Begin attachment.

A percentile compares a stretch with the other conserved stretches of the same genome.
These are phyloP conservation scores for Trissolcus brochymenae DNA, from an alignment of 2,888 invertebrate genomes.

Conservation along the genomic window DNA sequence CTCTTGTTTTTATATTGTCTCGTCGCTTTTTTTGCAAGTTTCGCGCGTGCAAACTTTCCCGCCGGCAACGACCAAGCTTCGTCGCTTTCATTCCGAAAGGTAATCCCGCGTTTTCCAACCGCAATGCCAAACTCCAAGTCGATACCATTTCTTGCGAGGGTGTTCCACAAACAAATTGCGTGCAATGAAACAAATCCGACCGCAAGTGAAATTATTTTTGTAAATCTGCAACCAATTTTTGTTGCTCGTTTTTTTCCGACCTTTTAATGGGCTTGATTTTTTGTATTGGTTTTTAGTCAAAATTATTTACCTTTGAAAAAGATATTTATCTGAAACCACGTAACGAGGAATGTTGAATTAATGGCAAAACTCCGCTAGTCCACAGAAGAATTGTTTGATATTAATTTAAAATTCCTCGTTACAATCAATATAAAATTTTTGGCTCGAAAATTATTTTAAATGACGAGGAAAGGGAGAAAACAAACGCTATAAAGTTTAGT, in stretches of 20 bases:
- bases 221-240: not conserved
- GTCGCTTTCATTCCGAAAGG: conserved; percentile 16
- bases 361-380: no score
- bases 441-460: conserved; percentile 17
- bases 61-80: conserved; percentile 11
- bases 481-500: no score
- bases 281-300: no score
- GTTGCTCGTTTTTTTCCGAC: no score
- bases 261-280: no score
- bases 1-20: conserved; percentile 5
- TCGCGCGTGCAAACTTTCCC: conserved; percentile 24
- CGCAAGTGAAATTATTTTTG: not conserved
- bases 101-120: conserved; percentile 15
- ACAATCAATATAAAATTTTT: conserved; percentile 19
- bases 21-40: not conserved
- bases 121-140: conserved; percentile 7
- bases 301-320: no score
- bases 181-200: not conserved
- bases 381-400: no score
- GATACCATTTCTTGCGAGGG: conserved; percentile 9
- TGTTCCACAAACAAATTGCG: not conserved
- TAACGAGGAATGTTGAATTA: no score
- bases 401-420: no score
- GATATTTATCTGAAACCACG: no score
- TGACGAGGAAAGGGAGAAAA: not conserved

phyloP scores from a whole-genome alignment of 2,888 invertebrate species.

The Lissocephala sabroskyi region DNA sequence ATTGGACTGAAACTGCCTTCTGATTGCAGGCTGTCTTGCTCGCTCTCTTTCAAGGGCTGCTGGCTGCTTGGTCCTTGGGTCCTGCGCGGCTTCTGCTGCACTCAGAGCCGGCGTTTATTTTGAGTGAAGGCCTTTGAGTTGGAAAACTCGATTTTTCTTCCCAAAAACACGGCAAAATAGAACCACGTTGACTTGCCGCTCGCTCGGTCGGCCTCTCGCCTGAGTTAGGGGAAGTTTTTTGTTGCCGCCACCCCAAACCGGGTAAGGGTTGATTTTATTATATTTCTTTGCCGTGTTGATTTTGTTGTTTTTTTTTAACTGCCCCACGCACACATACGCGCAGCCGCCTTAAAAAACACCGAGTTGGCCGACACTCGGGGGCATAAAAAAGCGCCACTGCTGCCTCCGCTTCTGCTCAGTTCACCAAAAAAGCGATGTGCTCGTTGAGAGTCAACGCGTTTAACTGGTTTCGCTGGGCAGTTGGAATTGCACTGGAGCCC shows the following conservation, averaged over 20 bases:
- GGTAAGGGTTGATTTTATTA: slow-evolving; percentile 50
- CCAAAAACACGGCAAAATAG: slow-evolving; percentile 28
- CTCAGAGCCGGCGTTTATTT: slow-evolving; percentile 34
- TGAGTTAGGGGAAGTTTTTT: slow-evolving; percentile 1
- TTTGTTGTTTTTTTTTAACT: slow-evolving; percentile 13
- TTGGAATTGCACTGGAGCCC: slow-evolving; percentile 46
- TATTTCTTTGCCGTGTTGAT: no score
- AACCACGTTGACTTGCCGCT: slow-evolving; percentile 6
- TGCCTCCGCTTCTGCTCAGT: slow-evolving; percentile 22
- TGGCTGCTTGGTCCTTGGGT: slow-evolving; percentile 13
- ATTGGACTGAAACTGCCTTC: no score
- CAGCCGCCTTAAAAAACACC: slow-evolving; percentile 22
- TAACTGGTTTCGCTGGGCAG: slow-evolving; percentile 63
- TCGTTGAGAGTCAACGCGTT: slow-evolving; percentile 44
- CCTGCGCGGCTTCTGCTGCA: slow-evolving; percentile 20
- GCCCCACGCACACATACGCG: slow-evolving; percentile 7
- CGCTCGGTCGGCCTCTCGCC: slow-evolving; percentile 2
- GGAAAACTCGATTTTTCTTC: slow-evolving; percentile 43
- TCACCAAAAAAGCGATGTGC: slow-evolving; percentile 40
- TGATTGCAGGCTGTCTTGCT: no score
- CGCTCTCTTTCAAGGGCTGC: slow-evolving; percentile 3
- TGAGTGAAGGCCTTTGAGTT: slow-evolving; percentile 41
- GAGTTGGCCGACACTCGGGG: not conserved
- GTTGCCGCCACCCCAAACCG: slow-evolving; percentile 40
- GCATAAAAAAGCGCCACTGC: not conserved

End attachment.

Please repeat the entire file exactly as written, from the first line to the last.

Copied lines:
A percentile compares a stretch with the other conserved stretches of the same genome.
These are phyloP conservation scores for Trissolcus brochymenae DNA, from an alignment of 2,888 invertebrate genomes.

Conservation along the genomic window DNA sequence CTCTTGTTTTTATATTGTCTCGTCGCTTTTTTTGCAAGTTTCGCGCGTGCAAACTTTCCCGCCGGCAACGACCAAGCTTCGTCGCTTTCATTCCGAAAGGTAATCCCGCGTTTTCCAACCGCAATGCCAAACTCCAAGTCGATACCATTTCTTGCGAGGGTGTTCCACAAACAAATTGCGTGCAATGAAACAAATCCGACCGCAAGTGAAATTATTTTTGTAAATCTGCAACCAATTTTTGTTGCTCGTTTTTTTCCGACCTTTTAATGGGCTTGATTTTTTGTATTGGTTTTTAGTCAAAATTATTTACCTTTGAAAAAGATATTTATCTGAAACCACGTAACGAGGAATGTTGAATTAATGGCAAAACTCCGCTAGTCCACAGAAGAATTGTTTGATATTAATTTAAAATTCCTCGTTACAATCAATATAAAATTTTTGGCTCGAAAATTATTTTAAATGACGAGGAAAGGGAGAAAACAAACGCTATAAAGTTTAGT, in stretches of 20 bases:
- bases 221-240: not conserved
- GTCGCTTTCATTCCGAAAGG: conserved; percentile 16
- bases 361-380: no score
- bases 441-460: conserved; percentile 17
- bases 61-80: conserved; percentile 11
- bases 481-500: no score
- bases 281-300: no score
- GTTGCTCGTTTTTTTCCGAC: no score
- bases 261-280: no score
- bases 1-20: conserved; percentile 5
- TCGCGCGTGCAAACTTTCCC: conserved; percentile 24
- CGCAAGTGAAATTATTTTTG: not conserved
- bases 101-120: conserved; percentile 15
- ACAATCAATATAAAATTTTT: conserved; percentile 19
- bases 21-40: not conserved
- bases 121-140: conserved; percentile 7
- bases 301-320: no score
- bases 181-200: not conserved
- bases 381-400: no score
- GATACCATTTCTTGCGAGGG: conserved; percentile 9
- TGTTCCACAAACAAATTGCG: not conserved
- TAACGAGGAATGTTGAATTA: no score
- bases 401-420: no score
- GATATTTATCTGAAACCACG: no score
- TGACGAGGAAAGGGAGAAAA: not conserved

phyloP scores from a whole-genome alignment of 2,888 invertebrate species.

The Lissocephala sabroskyi region DNA sequence ATTGGACTGAAACTGCCTTCTGATTGCAGGCTGTCTTGCTCGCTCTCTTTCAAGGGCTGCTGGCTGCTTGGTCCTTGGGTCCTGCGCGGCTTCTGCTGCACTCAGAGCCGGCGTTTATTTTGAGTGAAGGCCTTTGAGTTGGAAAACTCGATTTTTCTTCCCAAAAACACGGCAAAATAGAACCACGTTGACTTGCCGCTCGCTCGGTCGGCCTCTCGCCTGAGTTAGGGGAAGTTTTTTGTTGCCGCCACCCCAAACCGGGTAAGGGTTGATTTTATTATATTTCTTTGCCGTGTTGATTTTGTTGTTTTTTTTTAACTGCCCCACGCACACATACGCGCAGCCGCCTTAAAAAACACCGAGTTGGCCGACACTCGGGGGCATAAAAAAGCGCCACTGCTGCCTCCGCTTCTGCTCAGTTCACCAAAAAAGCGATGTGCTCGTTGAGAGTCAACGCGTTTAACTGGTTTCGCTGGGCAGTTGGAATTGCACTGGAGCCC shows the following conservation, averaged over 20 bases:
- GGTAAGGGTTGATTTTATTA: slow-evolving; percentile 50
- CCAAAAACACGGCAAAATAG: slow-evolving; percentile 28
- CTCAGAGCCGGCGTTTATTT: slow-evolving; percentile 34
- TGAGTTAGGGGAAGTTTTTT: slow-evolving; percentile 1
- TTTGTTGTTTTTTTTTAACT: slow-evolving; percentile 13
- TTGGAATTGCACTGGAGCCC: slow-evolving; percentile 46
- TATTTCTTTGCCGTGTTGAT: no score
- AACCACGTTGACTTGCCGCT: slow-evolving; percentile 6
- TGCCTCCGCTTCTGCTCAGT: slow-evolving; percentile 22
- TGGCTGCTTGGTCCTTGGGT: slow-evolving; percentile 13
- ATTGGACTGAAACTGCCTTC: no score
- CAGCCGCCTTAAAAAACACC: slow-evolving; percentile 22
- TAACTGGTTTCGCTGGGCAG: slow-evolving; percentile 63
- TCGTTGAGAGTCAACGCGTT: slow-evolving; percentile 44
- CCTGCGCGGCTTCTGCTGCA: slow-evolving; percentile 20
- GCCCCACGCACACATACGCG: slow-evolving; percentile 7
- CGCTCGGTCGGCCTCTCGCC: slow-evolving; percentile 2
- GGAAAACTCGATTTTTCTTC: slow-evolving; percentile 43
- TCACCAAAAAAGCGATGTGC: slow-evolving; percentile 40
- TGATTGCAGGCTGTCTTGCT: no score
- CGCTCTCTTTCAAGGGCTGC: slow-evolving; percentile 3
- TGAGTGAAGGCCTTTGAGTT: slow-evolving; percentile 41
- GAGTTGGCCGACACTCGGGG: not conserved
- GTTGCCGCCACCCCAAACCG: slow-evolving; percentile 40
- GCATAAAAAAGCGCCACTGC: not conserved